Passed bank stress tests? Check. Raised enough additional capital? Check. Paid back TARP bailout money? Check. Surely, this bank can now pay out more in salary to its top executives, right? Not quite.
Still looking for more ways of implementing reforms in a financial industry that was brought to near collapse if not for timely intervention, the White House through federal regulators is now mulling over the possibility of putting limits on the executive compensation that a bank may pay its top managers. The plan calls for banks and companies which have received federal bailouts to submit any proposals for major executive pay change to a government official who will particularly be tasked to monitor compensation.
While the rules are expected to apply to the top 20 highest-paid executives of financial institutions which received at least $500 million in federal bailout money, the government does not intend to stop there. Treasury and Federal Reserve officials are also planning to give more power to the Fed and the Securities and Exchange Commission (which regulate banks and financial institutions respectively) to be able to monitor the rate of salaries in institutions which are not tied to taxpayer funds as well.
The reason for this latest ruckus over exec pay? Government officials believe that the banks’ compensation packages and incentive system prior to this recession promoted excessive risk-taking. Star risk managers and top traders could then walk away with millions in bonuses even if the bets they made fell short later on. Too many failed bets have helped put the country into this current economic crisis.
Appearing before the Senate Appropriations Subcommittee Tuesday (June 9), Treasury Secretary Timothy Geithner said, “A centerpiece of sensible reforms will be to tie compensation to better measures of long-term investment and return and to adjust them to reflect the risk.”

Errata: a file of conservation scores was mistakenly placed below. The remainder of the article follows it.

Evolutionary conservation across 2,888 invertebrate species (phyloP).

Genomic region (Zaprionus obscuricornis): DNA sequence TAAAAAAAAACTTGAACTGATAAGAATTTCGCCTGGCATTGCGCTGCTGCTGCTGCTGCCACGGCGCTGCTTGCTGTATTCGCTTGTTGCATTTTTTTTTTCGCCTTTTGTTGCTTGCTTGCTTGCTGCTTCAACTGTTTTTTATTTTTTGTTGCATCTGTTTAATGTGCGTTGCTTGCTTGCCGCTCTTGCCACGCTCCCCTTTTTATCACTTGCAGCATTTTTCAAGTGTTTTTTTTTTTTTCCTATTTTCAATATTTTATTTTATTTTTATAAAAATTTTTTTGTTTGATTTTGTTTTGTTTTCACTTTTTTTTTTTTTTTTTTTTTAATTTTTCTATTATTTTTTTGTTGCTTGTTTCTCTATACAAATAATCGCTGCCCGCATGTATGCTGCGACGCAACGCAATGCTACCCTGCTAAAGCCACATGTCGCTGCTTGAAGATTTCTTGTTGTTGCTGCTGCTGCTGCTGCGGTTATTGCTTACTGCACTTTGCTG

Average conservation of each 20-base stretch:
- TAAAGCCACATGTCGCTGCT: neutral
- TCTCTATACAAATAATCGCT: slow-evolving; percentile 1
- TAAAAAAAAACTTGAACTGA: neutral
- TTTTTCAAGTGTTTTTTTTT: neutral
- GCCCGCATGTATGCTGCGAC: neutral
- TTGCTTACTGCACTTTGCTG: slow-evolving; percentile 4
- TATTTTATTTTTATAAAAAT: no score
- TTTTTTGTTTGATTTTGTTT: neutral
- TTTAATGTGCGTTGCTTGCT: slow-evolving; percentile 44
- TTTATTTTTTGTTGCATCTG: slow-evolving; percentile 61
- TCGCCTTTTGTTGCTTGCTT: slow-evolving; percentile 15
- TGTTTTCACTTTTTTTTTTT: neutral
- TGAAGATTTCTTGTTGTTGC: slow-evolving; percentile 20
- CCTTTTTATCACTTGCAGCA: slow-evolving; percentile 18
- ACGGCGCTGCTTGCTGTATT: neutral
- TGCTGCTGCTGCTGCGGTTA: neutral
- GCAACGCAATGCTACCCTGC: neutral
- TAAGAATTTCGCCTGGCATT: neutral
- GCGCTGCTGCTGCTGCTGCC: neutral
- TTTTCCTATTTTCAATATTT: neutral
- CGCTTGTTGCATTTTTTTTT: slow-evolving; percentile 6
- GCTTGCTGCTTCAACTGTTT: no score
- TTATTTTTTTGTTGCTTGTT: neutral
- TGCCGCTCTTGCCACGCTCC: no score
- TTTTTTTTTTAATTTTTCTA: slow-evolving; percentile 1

While it is not yet clear how stringent the rules are going to be for both bailed out and non-bailed out banks, one can already hazard a guess that some of the institutions that will be most affected by these new regulations include Citigroup, Bank of America, the American International Group (AIG), and General Motors and its financial subsidiary, GMAC.
Lobbying for the chance to pay off TARP funds and break free from government oversight on executive pay (among other restrictions), the bigger banks like Goldman Sachs and Chase have recently been given the go signal to start making payments on the bailout money. However, once the broader version on the executive compensation polices pushes through, these banks will still be subject to pay cap.
The administration plans to put lawyer Kenneth R. Feinberg as the official in charge of monitoring executive pay. Feinberg is also credited to have overseen the allocation of payments to victims’ families of the Sept. 11, 2001 terrorist assault.